During the past twelve months (April 2011 – March 2012) we notice very little change in the Oklahoma prison population. On average there are 24,252 in the system each month. Part of the reason for little change in population may be due to the fact that Oklahoma DOC reports that the system has been at an average 97% capacity over the same time period.
In 2008 Oklahoma's prison system reached a record-breaking 98.6% of capacity as well. Four years later little has changed. In March 2012 it was at 98.1%. The maximum security prison population was at 90.4% while the medium security was at an amazing 99.6% capacity in March.
According to BJS in 2009, the most recent data available, 53% of state prison inmates were serving time for violent offenses, 19% for property, 18% for drug, and 9% for public order or other offenses.
Early Release Law
Remember that last year the last year HB 2131 went into effect. It has not been easy to find exact numbers released as a result of the change in the law. It was original estimated to be a few hundred people.
"The numbers we initially thought were going to be out haven't really materialized," said parole officer Jeff McLaughlin.
"There's a risk they are going to violates rules," said McLaughlin. "There's a risk they are going to violate the law again. I think this is a calculated risk, I think over all our statistics prove it’s successful."
The DOC stated that as a result of the legislative change to the Community Sentencing Statute in November no offender(s) have been released from a prison as a direct outcome of the change.
The community sentencing program is designed to diverted offenders from entering the prison system and not a reentry program.
Oklahoma’s Recidivism Rate was at 22.8% in March 2012. This is the number of people that return to prison within 3 years after release. In January of 2011 the rate was 23.3% so we have seen a slight improvement in the number.
Oklahoma continues to have one of the lowest recidivism rates in the country. According to a Pew Research study, between 2004 and 2007 the national recidivism rate was 43.3% while Oklahoma’s (at that time) was the 3rd lowest at 26.4%.
If a state incarcerates a large proportion of lower-risk offenders, then its recidivism rate might be comparatively low, because such offenders would be, by definition, less of a risk to return to prison. A state with a larger percentage of serious offenders behind bars, on the other hand, might experience higher rates of re-incarceration when those offenders return to the community.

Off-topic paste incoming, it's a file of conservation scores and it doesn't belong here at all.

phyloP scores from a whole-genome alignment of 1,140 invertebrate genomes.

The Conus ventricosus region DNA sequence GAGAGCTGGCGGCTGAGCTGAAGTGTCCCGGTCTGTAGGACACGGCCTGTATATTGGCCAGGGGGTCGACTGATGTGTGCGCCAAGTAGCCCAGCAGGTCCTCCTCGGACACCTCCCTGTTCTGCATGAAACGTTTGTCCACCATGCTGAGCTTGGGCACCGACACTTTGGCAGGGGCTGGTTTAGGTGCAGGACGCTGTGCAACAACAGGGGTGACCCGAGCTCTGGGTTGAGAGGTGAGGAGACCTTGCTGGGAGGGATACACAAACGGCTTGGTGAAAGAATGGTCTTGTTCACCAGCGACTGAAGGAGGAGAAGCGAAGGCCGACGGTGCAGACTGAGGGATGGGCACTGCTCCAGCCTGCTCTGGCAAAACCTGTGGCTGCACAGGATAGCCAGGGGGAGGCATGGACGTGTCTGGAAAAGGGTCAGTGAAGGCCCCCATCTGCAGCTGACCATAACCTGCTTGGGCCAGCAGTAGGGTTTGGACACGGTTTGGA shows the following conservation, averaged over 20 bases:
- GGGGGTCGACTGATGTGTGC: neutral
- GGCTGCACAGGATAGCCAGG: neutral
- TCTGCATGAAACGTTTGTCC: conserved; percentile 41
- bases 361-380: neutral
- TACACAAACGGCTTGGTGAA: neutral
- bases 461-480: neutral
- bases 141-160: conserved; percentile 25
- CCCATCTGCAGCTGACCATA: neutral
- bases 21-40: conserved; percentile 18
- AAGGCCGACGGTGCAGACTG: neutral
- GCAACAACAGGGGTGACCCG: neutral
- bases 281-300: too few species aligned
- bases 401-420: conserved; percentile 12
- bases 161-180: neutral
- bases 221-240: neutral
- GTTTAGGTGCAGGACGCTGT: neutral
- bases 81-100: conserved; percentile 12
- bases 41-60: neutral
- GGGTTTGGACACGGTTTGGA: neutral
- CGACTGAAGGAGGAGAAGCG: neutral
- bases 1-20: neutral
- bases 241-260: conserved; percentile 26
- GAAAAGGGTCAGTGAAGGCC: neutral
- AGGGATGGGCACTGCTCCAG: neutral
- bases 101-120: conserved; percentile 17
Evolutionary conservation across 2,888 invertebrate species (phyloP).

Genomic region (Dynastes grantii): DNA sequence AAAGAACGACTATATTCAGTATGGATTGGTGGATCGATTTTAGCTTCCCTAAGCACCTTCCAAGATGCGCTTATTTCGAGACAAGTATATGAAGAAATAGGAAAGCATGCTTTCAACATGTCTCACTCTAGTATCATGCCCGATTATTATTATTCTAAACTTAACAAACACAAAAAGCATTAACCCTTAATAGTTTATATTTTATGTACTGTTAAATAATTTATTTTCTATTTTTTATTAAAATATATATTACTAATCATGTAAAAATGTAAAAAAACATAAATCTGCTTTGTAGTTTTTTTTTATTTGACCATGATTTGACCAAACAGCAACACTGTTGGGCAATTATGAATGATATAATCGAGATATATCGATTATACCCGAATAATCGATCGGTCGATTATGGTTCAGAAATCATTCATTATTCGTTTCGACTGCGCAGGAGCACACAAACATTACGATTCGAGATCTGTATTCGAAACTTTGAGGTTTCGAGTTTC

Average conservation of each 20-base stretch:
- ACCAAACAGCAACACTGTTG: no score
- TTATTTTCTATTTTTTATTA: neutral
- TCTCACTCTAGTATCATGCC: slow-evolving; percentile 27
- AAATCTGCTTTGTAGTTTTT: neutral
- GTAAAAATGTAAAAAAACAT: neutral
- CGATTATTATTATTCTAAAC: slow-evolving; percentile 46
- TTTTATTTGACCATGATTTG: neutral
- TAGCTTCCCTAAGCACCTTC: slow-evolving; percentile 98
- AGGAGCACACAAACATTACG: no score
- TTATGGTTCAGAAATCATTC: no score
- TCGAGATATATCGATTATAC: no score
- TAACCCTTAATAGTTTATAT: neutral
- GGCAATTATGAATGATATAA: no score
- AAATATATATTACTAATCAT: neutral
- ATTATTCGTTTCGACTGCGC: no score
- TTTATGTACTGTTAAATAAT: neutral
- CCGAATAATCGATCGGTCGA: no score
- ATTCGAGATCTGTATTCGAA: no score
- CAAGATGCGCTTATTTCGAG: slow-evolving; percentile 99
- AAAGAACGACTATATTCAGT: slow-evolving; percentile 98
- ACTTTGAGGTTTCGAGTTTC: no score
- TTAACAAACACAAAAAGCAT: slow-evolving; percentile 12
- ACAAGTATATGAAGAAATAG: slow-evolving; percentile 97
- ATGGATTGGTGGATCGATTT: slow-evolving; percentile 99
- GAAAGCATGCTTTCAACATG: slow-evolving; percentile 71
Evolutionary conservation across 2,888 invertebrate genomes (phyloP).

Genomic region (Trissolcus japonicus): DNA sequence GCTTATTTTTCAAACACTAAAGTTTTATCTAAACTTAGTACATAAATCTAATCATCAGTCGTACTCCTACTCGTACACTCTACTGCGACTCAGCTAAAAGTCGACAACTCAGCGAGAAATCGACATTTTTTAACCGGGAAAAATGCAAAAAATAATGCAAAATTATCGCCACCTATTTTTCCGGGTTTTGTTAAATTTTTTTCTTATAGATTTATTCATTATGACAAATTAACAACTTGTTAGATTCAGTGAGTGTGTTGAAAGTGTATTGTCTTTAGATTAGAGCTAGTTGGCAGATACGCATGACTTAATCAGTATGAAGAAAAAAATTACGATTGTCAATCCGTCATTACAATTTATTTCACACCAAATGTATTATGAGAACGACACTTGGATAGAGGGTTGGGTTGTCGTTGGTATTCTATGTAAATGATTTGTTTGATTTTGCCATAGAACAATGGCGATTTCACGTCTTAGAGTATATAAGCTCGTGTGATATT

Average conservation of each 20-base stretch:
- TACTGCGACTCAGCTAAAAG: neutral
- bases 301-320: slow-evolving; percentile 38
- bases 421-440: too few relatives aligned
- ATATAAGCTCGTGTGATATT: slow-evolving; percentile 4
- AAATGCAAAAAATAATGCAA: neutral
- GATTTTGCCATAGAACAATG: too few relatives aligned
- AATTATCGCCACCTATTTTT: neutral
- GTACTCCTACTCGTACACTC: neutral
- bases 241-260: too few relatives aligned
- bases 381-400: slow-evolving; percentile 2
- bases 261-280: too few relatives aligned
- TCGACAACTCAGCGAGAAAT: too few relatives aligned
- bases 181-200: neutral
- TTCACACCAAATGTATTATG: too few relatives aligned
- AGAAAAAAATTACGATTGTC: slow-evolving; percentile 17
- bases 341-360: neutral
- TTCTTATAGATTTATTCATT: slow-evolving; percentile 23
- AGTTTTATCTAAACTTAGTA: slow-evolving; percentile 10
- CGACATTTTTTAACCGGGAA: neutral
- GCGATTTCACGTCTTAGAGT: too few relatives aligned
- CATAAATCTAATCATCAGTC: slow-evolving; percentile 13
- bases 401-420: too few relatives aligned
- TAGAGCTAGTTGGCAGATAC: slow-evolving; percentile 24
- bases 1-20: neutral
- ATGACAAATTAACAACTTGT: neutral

Oklahoma exemplifies the example: “A lot of people who might be put on probation or diverted into an alternative program in another state wind up going to prison in Oklahoma,” notes Michael Connelly, administrator of evaluation and analysis in the Oklahoma Department of Corrections. “These lower level folks aren’t as likely to recidivate, so it benefits our overall numbers and makes us look like we’re doing an even better job than we’re doing.”
The majority of the people re-incarcerated in Oklahoma, 58%, were due to technical violations of parole or probation rather than committing another crime. The national rate for return to prison for technical violations was about 49% of those returning to prison.
Our neighbors in Arkansas reported 0% due to technical violations as they have implemented two distinct programs as alternatives to traditional incarceration for adult offenders who fail to comply with the terms of parole supervision. However the number of people returning to prison for new crimes nearly tripled over the same period.
Corrections Reform Bill
We reported last month that House Bill 3052 proposes sweeping reforms to Oklahoma's Criminal Justice system. The bill is the work of the Justice Reinvestment Initiative and addresses supervision for felony offenders released from prison, provides for grants to local law enforcement, requires mental health and substance abuse assessments for those arrested of a felony offense and outlines intermediate sanctions for those committing technical parole and probation violations, among other things.
HB3052 is expected to control the increase in prison growth by increasing substance abuse treatment, reducing violent crime, strengthening supervision, and reducing recidivism. Prison costs will be reduced over time as these reforms are implemented. The utilization of intermediate revocation facilities will provide significant cost savings, which will offset the additional costs associated with treatment, screening, and supervision.
Oklahoma’s prison spending has leapt 30 percent in a decade, while crime rates have not declined. In March 2012 annual cost for a medium security inmate was estimated at $14,228 while annual cost for Pardon and Parole were at $996. That is $13,282 less to parole a medium security inmate than house them. For a minimum security inmate the savings for parole is $12,590 annually. Granted, not all of these folks would be welcomed back on the street immediately. The bill is a plan to reinvest savings from more inmates paroled in alternatives to incarceration.
Senate President Pro Tempore Brian Bingman today issued the following statement regarding the passage of House Bill 3052. The measure was developed through the Justice Reinvestment Initiative, and is intended to reduce crime while controlling the growth of the state’s prison population.
The plan envisions spending perhaps $110 million on various programs instead of on several thousand new prison beds. Kris Steele said the state can “bend the curve” of increased costs – seeing roughly a 2 percent growth in prison population with reform, versus a 9 percent jump without it. And without reform or new beds the state cannot handle the influx of a 9% growth. Actually, even a 2% prison population growth may be beyond current capacity.